TUC leaders raise concerns with revised Labour Code

Members of the Trades Union Council said they will not sit idly by and see the rights of workers be trampled upon as government rushed to pass in parliament Grenada’s revised Labour Code.

TUC head table at news conference

TUC head table at news conference

Trade unions in Grenada are showing indifference to a move being made by the ruling New National Party (NNP) administration to effect some changes to the island’s Labour Code.

President of the Trade Union Council (TUC), Kenny James and the heads and some senior executive members of other trade unions – Grenada Technical and Allied Workers Union (GTAWU), Grenada Union of Teachers (GUT), Commercial and Industrial Workers Union (CIWU), Bank and General Workers Union and the Labour Representative in the Senate, Ray Roberts met with reporters at a press conference last Thursday at the PWU building to express their reservations about the proposed changes.

The conference was called to alert workers of the actions taking place in relation to the revised Labour Code and to assure workers that that they would do all within their power to ensure the new document will not put them at a disadvantage.

The revised Labour Code which will be made up of the Employment act, Labour Relations act and Occupational Health and Safety will be introduced shortly by in Parliament.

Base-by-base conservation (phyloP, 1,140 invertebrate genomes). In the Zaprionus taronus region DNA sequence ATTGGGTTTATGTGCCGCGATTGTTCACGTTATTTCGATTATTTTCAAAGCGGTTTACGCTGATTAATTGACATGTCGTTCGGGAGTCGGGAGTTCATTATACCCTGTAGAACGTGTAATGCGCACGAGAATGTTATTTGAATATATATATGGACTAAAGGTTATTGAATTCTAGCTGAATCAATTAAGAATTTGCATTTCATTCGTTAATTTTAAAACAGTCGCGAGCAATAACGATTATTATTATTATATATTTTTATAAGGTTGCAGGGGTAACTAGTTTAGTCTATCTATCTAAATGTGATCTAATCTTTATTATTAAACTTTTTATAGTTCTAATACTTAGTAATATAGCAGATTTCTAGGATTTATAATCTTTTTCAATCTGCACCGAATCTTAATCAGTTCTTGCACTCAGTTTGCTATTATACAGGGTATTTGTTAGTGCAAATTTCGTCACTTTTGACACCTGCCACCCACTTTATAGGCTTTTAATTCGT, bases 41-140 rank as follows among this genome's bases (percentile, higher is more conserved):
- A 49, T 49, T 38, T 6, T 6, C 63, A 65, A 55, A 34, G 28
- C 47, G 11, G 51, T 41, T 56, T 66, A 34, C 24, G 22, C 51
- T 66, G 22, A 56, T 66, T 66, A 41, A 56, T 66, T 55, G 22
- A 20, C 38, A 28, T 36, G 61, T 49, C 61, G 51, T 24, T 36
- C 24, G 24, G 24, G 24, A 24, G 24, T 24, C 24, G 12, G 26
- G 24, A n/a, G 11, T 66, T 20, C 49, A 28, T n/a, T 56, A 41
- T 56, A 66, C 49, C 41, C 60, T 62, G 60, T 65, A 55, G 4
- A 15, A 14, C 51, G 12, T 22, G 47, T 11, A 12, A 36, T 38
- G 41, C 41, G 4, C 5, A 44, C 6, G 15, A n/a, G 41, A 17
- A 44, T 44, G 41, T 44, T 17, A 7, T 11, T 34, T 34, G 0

The President of the TUC warned that none of the union would agree to any conditions that are less than what is contained in the present Labour Code.

“This document which contains the employment act and the labour relations act and all the other amendments to this piece of legislation is of great importance to us as Unions …not only for the persons that we represent but for the wider community – a construction worker, domestic worker, agricultural worker who may not have union representation”, he said.

“…We as trade unions want to ensure that the best arrangement, the best piece of legislation is in place to offer necessary protection to these workers,” added James who is a school teacher by profession.